-I didn't take my ear-training and music history classes as seriously as I should.  I should have learned as much as I could, but like many others I tried to get by so I could get back to my instrument.  Not smart!  Without a doubt those are the two most important classes a musician takes.  I now probably practice ear-training and sight singing more now than I ever did as an undergrad.  But how much more would I have developed if I had really taken it as something I wanted to master, rather than just something I needed to get through?  A few years ago, I interviewed Hakan Hardenberger.  He told me that when he was a teenager at the Paris Conservatory he had NINE HOURS per week of solfege.  And what did that kind of work get him? Um, pretty far.

-I didn't take advantage of some of the opportunities I had because I didn't get my you know what out of bed on a Saturday morning.  Janos Starker gave a masterclass almost every Saturday and it was open to everyone.  Did I ever go? Nope.  Joseph Gingold was still alive, did I go see his classes? Nope.  Did I go watch the Beaux Art Trio with Menahem Pressler? Nope? Were these mistakes? Yes, huge mistakes.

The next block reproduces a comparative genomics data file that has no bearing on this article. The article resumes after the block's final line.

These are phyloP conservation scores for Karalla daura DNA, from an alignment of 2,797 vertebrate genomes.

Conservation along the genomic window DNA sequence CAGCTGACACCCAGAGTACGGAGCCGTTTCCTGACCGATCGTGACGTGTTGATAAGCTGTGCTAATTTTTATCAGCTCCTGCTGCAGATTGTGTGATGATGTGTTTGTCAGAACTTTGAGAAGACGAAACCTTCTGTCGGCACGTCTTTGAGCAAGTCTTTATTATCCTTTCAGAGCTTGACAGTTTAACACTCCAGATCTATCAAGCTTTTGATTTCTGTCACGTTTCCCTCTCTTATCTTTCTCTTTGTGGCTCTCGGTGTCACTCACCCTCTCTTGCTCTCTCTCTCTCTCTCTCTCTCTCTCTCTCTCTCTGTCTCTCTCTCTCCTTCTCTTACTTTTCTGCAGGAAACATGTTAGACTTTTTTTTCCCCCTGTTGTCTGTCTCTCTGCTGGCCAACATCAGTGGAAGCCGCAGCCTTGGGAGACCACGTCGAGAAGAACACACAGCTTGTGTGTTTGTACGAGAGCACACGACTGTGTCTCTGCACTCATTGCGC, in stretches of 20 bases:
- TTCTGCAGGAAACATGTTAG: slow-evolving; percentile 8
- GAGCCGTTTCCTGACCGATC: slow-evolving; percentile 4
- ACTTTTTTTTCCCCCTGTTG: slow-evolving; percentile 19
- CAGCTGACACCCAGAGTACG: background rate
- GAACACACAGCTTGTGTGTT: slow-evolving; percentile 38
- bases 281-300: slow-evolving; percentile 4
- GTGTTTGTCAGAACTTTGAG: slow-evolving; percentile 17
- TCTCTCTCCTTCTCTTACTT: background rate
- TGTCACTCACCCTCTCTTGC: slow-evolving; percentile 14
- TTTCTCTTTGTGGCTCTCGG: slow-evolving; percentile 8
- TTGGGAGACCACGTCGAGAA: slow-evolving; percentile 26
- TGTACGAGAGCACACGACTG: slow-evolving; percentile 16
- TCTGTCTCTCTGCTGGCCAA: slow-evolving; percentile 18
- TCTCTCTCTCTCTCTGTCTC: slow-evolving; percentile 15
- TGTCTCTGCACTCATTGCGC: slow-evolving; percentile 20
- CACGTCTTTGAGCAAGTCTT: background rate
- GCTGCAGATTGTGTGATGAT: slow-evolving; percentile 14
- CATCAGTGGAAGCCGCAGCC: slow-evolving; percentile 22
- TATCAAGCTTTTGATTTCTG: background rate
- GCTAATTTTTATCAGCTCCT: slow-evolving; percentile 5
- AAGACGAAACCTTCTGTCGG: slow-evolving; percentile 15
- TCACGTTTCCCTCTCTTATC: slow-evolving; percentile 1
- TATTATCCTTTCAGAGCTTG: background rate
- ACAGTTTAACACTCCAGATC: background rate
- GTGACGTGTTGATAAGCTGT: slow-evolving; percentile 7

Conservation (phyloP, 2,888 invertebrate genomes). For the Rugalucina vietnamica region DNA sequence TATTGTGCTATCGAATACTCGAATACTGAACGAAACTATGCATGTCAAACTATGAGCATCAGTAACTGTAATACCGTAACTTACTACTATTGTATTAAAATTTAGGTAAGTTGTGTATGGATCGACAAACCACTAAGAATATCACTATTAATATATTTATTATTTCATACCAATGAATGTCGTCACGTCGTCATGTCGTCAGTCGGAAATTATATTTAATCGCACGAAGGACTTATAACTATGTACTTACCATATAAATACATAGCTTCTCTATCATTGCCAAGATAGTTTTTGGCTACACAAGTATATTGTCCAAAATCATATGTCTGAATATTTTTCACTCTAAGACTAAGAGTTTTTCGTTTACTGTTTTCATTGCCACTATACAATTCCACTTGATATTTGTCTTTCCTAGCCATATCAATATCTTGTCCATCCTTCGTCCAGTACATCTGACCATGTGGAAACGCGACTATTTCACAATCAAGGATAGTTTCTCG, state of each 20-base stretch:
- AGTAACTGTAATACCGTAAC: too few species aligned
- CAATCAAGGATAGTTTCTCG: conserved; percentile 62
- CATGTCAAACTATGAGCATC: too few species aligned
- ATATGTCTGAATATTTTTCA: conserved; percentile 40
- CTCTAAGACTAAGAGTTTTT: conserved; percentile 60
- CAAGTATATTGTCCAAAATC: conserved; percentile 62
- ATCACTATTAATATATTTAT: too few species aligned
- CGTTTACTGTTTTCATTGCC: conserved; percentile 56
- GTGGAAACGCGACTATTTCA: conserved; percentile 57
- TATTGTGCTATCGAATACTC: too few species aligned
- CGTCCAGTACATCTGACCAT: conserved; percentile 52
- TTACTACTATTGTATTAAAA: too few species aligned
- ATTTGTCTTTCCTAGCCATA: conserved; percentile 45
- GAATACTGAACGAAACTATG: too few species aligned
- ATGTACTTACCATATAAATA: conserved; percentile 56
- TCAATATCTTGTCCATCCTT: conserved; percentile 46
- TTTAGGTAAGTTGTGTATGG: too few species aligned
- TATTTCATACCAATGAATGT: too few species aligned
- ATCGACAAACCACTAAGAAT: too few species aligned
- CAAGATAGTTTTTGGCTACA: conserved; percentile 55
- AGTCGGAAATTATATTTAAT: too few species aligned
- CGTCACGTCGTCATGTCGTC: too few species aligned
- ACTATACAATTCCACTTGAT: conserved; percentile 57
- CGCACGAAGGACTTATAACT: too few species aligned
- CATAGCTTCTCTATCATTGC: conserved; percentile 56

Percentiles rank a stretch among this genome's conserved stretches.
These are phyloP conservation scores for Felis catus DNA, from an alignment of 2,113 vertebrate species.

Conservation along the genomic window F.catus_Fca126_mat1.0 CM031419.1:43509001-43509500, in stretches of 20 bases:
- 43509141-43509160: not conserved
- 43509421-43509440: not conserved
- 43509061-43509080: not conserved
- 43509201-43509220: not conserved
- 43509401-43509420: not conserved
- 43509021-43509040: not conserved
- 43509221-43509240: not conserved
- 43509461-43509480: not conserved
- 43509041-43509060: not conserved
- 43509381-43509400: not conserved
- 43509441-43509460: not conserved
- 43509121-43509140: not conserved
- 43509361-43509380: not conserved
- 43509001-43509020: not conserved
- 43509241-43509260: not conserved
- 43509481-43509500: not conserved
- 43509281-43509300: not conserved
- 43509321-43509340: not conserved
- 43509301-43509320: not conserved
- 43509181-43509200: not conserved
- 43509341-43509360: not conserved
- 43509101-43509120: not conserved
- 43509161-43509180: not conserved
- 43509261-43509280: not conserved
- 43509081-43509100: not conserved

-I didn't cut loose disruptive influences fast enough.  People that think it's okay to just get by, or that suck the energy out of you should have no place in your plan.  I was slow to get rid of some of these. Again, not naming any names.

-I didn't get out much in the way of college activities like basketball games and going to the great museums on campus.  Balance is good.  I didn't learn this until later.  

-Probably the biggest mistake I made though was being in a hurry to become a good trumpet player that I got in my own way by practicing poorly.  I didn't slow down enough.  I was so concerned with the immediate result and not the process of how to get the result I wanted.  Then making sure that I follow that process every single time.   Part of this was immaturity and part of this was insecurity.  I still have to fight this battle, most of us do.  Now, I hope at least I win it more than I lose.